IMHO, exactness is what makes math fun, but its ability to be used
to create fuzzy statements is the only thing that makes it of value.
If I say that traveling at close to the speed of light makes your time
appear to pass more slowly to a stationary observer and makes you
flatten out like a raindrop or a pancake, that is much more useful than
knowing that t' = t/sqrt(1 - v^2/c^2) and x' = x sqrt(1 - v^2/c^2).
Those equations are only useful if they can be reduced to some kind of
statement in human terms of what will happen -- which is necessarily
inexact.
Even statements like, "If Mary has two apples and gets three more, then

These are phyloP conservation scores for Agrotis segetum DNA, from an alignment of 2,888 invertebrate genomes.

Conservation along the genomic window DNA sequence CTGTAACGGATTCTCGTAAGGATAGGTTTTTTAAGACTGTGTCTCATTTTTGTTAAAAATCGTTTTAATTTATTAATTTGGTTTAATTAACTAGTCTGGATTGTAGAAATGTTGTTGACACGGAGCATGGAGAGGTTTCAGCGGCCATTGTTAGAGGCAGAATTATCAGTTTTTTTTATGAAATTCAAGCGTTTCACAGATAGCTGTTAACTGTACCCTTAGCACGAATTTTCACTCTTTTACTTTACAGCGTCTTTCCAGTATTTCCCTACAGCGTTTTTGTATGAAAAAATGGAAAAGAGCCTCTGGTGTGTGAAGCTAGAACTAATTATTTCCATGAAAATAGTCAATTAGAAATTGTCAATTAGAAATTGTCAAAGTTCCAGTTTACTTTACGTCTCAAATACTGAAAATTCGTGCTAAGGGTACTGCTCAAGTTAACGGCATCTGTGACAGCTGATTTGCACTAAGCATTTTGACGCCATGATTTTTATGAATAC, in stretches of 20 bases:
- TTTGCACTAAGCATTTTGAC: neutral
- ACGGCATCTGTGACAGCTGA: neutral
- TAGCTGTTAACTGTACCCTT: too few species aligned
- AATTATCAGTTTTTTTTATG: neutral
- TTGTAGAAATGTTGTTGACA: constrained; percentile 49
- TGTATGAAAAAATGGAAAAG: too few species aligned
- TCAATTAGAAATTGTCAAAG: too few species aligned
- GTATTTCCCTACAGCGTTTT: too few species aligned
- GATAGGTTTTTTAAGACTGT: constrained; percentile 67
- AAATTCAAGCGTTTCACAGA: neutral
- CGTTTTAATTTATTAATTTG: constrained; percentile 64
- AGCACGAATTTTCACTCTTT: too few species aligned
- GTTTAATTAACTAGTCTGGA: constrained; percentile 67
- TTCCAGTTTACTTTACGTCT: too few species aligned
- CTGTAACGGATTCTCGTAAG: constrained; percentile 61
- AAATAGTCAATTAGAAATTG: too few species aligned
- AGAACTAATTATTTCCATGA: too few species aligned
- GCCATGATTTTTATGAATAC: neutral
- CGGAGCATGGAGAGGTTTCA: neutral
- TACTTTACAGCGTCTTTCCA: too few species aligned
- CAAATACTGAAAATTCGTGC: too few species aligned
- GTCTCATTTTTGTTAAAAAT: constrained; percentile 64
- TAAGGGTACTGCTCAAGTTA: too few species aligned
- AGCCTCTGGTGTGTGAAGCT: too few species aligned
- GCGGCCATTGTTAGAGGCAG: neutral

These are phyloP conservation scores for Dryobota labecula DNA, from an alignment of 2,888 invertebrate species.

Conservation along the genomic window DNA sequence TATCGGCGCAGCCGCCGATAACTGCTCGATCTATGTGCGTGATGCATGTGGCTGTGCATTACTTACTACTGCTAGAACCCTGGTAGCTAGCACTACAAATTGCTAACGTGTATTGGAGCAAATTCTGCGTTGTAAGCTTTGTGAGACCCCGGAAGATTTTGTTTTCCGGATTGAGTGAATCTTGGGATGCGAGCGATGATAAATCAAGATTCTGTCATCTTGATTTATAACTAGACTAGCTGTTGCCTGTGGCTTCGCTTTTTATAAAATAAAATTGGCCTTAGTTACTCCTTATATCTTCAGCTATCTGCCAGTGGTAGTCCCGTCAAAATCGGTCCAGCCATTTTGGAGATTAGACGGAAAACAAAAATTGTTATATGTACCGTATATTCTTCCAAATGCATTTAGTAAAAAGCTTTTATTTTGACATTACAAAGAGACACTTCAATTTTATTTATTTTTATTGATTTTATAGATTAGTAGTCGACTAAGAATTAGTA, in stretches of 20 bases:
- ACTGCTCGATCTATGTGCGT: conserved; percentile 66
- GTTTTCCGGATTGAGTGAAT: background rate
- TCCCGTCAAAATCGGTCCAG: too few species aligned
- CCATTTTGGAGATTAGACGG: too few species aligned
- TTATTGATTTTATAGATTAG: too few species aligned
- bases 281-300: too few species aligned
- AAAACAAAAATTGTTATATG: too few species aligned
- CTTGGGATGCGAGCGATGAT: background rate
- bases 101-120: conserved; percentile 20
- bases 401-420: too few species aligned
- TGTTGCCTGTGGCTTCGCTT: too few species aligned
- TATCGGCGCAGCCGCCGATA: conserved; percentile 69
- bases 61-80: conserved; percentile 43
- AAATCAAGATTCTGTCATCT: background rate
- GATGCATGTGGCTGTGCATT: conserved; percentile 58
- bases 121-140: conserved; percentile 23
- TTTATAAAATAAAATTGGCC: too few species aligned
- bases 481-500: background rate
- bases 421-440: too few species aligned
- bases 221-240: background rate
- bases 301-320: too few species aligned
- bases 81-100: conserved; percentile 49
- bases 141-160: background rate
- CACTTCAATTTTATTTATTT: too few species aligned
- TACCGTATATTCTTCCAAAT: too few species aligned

Mary has five apples," are fuzzy; "apple", "Mary", "have", and "get"
are not defined with anything approaching mathematical precision. It's
entirely possible to have two apples, get two more, and have ten
apples, if you have six apples at home that weren't initially included
in the two that you have in your lunchbox.
You might argue that this is fuzziness in the language; the underlying
concepts of having and apples are not at fault. I think that the
fuzziness in the langauge stems from the fuzziness of the underlying
concepts.
-- <kragen@pobox.com> Kragen Sitaker <http://www.pobox.com/~kragen/> According to my medieval text in the seventh century a finalizer raised a dead object named Gorth who infected every computer in Cappidocia ending Roman rule in the region. -- Charles Fiterman on gclist@iecc.com